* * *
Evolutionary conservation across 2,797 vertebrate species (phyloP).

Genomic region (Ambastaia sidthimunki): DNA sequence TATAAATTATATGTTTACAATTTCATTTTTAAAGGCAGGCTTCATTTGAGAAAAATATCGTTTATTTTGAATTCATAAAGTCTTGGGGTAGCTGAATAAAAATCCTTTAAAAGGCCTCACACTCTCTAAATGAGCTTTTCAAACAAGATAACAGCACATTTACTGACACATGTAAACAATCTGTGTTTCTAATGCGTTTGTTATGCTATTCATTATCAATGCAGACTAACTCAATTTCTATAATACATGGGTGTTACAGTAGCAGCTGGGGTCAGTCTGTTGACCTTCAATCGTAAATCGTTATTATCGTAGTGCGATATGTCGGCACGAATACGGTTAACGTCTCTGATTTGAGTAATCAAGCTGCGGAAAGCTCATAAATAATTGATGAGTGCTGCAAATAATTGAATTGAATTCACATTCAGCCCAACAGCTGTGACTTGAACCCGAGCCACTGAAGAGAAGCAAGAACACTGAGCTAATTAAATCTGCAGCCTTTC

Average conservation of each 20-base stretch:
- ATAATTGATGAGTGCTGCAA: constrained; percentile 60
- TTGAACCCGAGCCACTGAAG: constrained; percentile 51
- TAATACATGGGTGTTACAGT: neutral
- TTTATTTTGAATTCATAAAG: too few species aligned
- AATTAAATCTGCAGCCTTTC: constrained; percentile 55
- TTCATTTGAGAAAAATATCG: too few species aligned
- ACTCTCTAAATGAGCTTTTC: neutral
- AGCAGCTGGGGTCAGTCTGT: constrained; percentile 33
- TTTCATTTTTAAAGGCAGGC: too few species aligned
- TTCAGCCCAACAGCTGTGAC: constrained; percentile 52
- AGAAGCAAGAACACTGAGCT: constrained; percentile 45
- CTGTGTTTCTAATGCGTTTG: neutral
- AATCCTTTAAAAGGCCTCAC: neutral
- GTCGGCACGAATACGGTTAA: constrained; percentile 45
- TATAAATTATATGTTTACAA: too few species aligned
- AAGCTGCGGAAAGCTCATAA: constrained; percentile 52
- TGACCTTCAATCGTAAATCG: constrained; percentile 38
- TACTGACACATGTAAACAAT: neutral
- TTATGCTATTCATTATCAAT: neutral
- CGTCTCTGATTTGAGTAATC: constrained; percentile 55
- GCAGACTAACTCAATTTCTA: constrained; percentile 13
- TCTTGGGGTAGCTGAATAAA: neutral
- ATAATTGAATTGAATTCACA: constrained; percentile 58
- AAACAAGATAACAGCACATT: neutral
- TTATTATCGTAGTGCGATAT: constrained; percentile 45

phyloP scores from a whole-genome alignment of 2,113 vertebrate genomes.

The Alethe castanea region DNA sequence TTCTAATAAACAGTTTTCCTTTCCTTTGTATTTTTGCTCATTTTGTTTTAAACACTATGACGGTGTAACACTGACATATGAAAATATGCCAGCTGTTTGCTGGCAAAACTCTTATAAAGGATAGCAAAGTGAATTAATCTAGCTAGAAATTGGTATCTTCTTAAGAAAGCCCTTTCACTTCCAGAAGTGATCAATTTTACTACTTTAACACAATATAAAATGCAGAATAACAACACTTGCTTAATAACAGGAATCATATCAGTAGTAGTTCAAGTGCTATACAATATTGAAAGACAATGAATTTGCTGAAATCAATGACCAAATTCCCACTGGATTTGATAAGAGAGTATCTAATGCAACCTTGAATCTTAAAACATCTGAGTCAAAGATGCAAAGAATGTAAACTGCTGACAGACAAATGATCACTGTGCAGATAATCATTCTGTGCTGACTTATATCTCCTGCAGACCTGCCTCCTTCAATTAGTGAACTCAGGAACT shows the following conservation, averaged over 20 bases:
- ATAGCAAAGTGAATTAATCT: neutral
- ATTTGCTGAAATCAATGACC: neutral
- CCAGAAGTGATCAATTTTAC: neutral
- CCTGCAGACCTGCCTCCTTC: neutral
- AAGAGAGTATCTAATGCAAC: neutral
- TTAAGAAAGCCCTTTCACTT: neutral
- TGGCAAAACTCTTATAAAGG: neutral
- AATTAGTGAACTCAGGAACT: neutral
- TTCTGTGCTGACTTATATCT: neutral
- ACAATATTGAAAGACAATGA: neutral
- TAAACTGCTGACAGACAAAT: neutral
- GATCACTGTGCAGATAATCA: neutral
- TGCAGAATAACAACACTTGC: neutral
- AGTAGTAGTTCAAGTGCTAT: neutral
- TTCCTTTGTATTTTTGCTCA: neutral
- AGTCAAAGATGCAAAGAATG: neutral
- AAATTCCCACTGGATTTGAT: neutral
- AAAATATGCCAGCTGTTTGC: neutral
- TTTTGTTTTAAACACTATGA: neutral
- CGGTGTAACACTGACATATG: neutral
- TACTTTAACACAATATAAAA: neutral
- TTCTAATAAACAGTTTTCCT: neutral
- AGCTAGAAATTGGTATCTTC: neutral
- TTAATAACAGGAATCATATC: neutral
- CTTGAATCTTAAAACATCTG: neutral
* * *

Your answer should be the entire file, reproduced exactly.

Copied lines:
Evolutionary conservation across 2,797 vertebrate species (phyloP).

Genomic region (Ambastaia sidthimunki): DNA sequence TATAAATTATATGTTTACAATTTCATTTTTAAAGGCAGGCTTCATTTGAGAAAAATATCGTTTATTTTGAATTCATAAAGTCTTGGGGTAGCTGAATAAAAATCCTTTAAAAGGCCTCACACTCTCTAAATGAGCTTTTCAAACAAGATAACAGCACATTTACTGACACATGTAAACAATCTGTGTTTCTAATGCGTTTGTTATGCTATTCATTATCAATGCAGACTAACTCAATTTCTATAATACATGGGTGTTACAGTAGCAGCTGGGGTCAGTCTGTTGACCTTCAATCGTAAATCGTTATTATCGTAGTGCGATATGTCGGCACGAATACGGTTAACGTCTCTGATTTGAGTAATCAAGCTGCGGAAAGCTCATAAATAATTGATGAGTGCTGCAAATAATTGAATTGAATTCACATTCAGCCCAACAGCTGTGACTTGAACCCGAGCCACTGAAGAGAAGCAAGAACACTGAGCTAATTAAATCTGCAGCCTTTC

Average conservation of each 20-base stretch:
- ATAATTGATGAGTGCTGCAA: constrained; percentile 60
- TTGAACCCGAGCCACTGAAG: constrained; percentile 51
- TAATACATGGGTGTTACAGT: neutral
- TTTATTTTGAATTCATAAAG: too few species aligned
- AATTAAATCTGCAGCCTTTC: constrained; percentile 55
- TTCATTTGAGAAAAATATCG: too few species aligned
- ACTCTCTAAATGAGCTTTTC: neutral
- AGCAGCTGGGGTCAGTCTGT: constrained; percentile 33
- TTTCATTTTTAAAGGCAGGC: too few species aligned
- TTCAGCCCAACAGCTGTGAC: constrained; percentile 52
- AGAAGCAAGAACACTGAGCT: constrained; percentile 45
- CTGTGTTTCTAATGCGTTTG: neutral
- AATCCTTTAAAAGGCCTCAC: neutral
- GTCGGCACGAATACGGTTAA: constrained; percentile 45
- TATAAATTATATGTTTACAA: too few species aligned
- AAGCTGCGGAAAGCTCATAA: constrained; percentile 52
- TGACCTTCAATCGTAAATCG: constrained; percentile 38
- TACTGACACATGTAAACAAT: neutral
- TTATGCTATTCATTATCAAT: neutral
- CGTCTCTGATTTGAGTAATC: constrained; percentile 55
- GCAGACTAACTCAATTTCTA: constrained; percentile 13
- TCTTGGGGTAGCTGAATAAA: neutral
- ATAATTGAATTGAATTCACA: constrained; percentile 58
- AAACAAGATAACAGCACATT: neutral
- TTATTATCGTAGTGCGATAT: constrained; percentile 45

phyloP scores from a whole-genome alignment of 2,113 vertebrate genomes.

The Alethe castanea region DNA sequence TTCTAATAAACAGTTTTCCTTTCCTTTGTATTTTTGCTCATTTTGTTTTAAACACTATGACGGTGTAACACTGACATATGAAAATATGCCAGCTGTTTGCTGGCAAAACTCTTATAAAGGATAGCAAAGTGAATTAATCTAGCTAGAAATTGGTATCTTCTTAAGAAAGCCCTTTCACTTCCAGAAGTGATCAATTTTACTACTTTAACACAATATAAAATGCAGAATAACAACACTTGCTTAATAACAGGAATCATATCAGTAGTAGTTCAAGTGCTATACAATATTGAAAGACAATGAATTTGCTGAAATCAATGACCAAATTCCCACTGGATTTGATAAGAGAGTATCTAATGCAACCTTGAATCTTAAAACATCTGAGTCAAAGATGCAAAGAATGTAAACTGCTGACAGACAAATGATCACTGTGCAGATAATCATTCTGTGCTGACTTATATCTCCTGCAGACCTGCCTCCTTCAATTAGTGAACTCAGGAACT shows the following conservation, averaged over 20 bases:
- ATAGCAAAGTGAATTAATCT: neutral
- ATTTGCTGAAATCAATGACC: neutral
- CCAGAAGTGATCAATTTTAC: neutral
- CCTGCAGACCTGCCTCCTTC: neutral
- AAGAGAGTATCTAATGCAAC: neutral
- TTAAGAAAGCCCTTTCACTT: neutral
- TGGCAAAACTCTTATAAAGG: neutral
- AATTAGTGAACTCAGGAACT: neutral
- TTCTGTGCTGACTTATATCT: neutral
- ACAATATTGAAAGACAATGA: neutral
- TAAACTGCTGACAGACAAAT: neutral
- GATCACTGTGCAGATAATCA: neutral
- TGCAGAATAACAACACTTGC: neutral
- AGTAGTAGTTCAAGTGCTAT: neutral
- TTCCTTTGTATTTTTGCTCA: neutral
- AGTCAAAGATGCAAAGAATG: neutral
- AAATTCCCACTGGATTTGAT: neutral
- AAAATATGCCAGCTGTTTGC: neutral
- TTTTGTTTTAAACACTATGA: neutral
- CGGTGTAACACTGACATATG: neutral
- TACTTTAACACAATATAAAA: neutral
- TTCTAATAAACAGTTTTCCT: neutral
- AGCTAGAAATTGGTATCTTC: neutral
- TTAATAACAGGAATCATATC: neutral
- CTTGAATCTTAAAACATCTG: neutral